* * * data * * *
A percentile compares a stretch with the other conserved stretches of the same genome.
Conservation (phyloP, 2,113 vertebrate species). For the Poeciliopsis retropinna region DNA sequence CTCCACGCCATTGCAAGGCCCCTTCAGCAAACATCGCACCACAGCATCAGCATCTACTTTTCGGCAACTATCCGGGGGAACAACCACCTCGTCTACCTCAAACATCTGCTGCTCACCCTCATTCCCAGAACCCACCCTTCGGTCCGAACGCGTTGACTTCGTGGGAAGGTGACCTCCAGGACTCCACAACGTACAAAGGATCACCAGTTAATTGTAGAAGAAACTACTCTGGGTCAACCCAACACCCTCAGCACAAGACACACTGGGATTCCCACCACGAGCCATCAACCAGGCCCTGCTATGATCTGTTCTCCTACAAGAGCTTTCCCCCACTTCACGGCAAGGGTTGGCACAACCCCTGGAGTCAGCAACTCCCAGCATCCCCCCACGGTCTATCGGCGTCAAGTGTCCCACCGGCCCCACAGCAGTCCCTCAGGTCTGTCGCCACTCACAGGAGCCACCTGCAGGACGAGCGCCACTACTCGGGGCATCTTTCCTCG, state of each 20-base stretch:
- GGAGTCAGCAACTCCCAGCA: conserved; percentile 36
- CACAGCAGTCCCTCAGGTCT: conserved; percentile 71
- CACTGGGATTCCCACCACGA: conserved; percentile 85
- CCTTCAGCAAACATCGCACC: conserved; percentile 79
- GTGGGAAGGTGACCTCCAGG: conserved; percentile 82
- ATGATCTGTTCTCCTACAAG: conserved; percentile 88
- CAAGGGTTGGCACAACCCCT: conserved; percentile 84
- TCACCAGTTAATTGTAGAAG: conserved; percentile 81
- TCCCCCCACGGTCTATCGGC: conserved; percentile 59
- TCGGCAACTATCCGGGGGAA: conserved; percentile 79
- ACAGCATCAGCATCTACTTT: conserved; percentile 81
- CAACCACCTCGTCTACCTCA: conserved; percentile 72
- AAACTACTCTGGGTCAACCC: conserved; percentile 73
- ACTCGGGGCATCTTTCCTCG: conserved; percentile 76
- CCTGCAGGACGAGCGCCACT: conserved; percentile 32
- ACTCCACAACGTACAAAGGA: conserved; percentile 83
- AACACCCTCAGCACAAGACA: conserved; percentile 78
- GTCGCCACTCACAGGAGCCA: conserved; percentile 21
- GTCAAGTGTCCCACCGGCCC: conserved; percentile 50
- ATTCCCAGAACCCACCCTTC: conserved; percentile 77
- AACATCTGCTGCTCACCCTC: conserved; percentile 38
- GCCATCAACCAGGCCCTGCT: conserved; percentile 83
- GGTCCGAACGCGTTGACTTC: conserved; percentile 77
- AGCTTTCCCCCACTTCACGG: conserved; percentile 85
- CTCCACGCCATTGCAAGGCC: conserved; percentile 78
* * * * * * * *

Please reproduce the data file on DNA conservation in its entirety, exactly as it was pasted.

A percentile compares a stretch with the other conserved stretches of the same genome.
Conservation (phyloP, 2,113 vertebrate species). For the Poeciliopsis retropinna region DNA sequence CTCCACGCCATTGCAAGGCCCCTTCAGCAAACATCGCACCACAGCATCAGCATCTACTTTTCGGCAACTATCCGGGGGAACAACCACCTCGTCTACCTCAAACATCTGCTGCTCACCCTCATTCCCAGAACCCACCCTTCGGTCCGAACGCGTTGACTTCGTGGGAAGGTGACCTCCAGGACTCCACAACGTACAAAGGATCACCAGTTAATTGTAGAAGAAACTACTCTGGGTCAACCCAACACCCTCAGCACAAGACACACTGGGATTCCCACCACGAGCCATCAACCAGGCCCTGCTATGATCTGTTCTCCTACAAGAGCTTTCCCCCACTTCACGGCAAGGGTTGGCACAACCCCTGGAGTCAGCAACTCCCAGCATCCCCCCACGGTCTATCGGCGTCAAGTGTCCCACCGGCCCCACAGCAGTCCCTCAGGTCTGTCGCCACTCACAGGAGCCACCTGCAGGACGAGCGCCACTACTCGGGGCATCTTTCCTCG, state of each 20-base stretch:
- GGAGTCAGCAACTCCCAGCA: conserved; percentile 36
- CACAGCAGTCCCTCAGGTCT: conserved; percentile 71
- CACTGGGATTCCCACCACGA: conserved; percentile 85
- CCTTCAGCAAACATCGCACC: conserved; percentile 79
- GTGGGAAGGTGACCTCCAGG: conserved; percentile 82
- ATGATCTGTTCTCCTACAAG: conserved; percentile 88
- CAAGGGTTGGCACAACCCCT: conserved; percentile 84
- TCACCAGTTAATTGTAGAAG: conserved; percentile 81
- TCCCCCCACGGTCTATCGGC: conserved; percentile 59
- TCGGCAACTATCCGGGGGAA: conserved; percentile 79
- ACAGCATCAGCATCTACTTT: conserved; percentile 81
- CAACCACCTCGTCTACCTCA: conserved; percentile 72
- AAACTACTCTGGGTCAACCC: conserved; percentile 73
- ACTCGGGGCATCTTTCCTCG: conserved; percentile 76
- CCTGCAGGACGAGCGCCACT: conserved; percentile 32
- ACTCCACAACGTACAAAGGA: conserved; percentile 83
- AACACCCTCAGCACAAGACA: conserved; percentile 78
- GTCGCCACTCACAGGAGCCA: conserved; percentile 21
- GTCAAGTGTCCCACCGGCCC: conserved; percentile 50
- ATTCCCAGAACCCACCCTTC: conserved; percentile 77
- AACATCTGCTGCTCACCCTC: conserved; percentile 38
- GCCATCAACCAGGCCCTGCT: conserved; percentile 83
- GGTCCGAACGCGTTGACTTC: conserved; percentile 77
- AGCTTTCCCCCACTTCACGG: conserved; percentile 85
- CTCCACGCCATTGCAAGGCC: conserved; percentile 78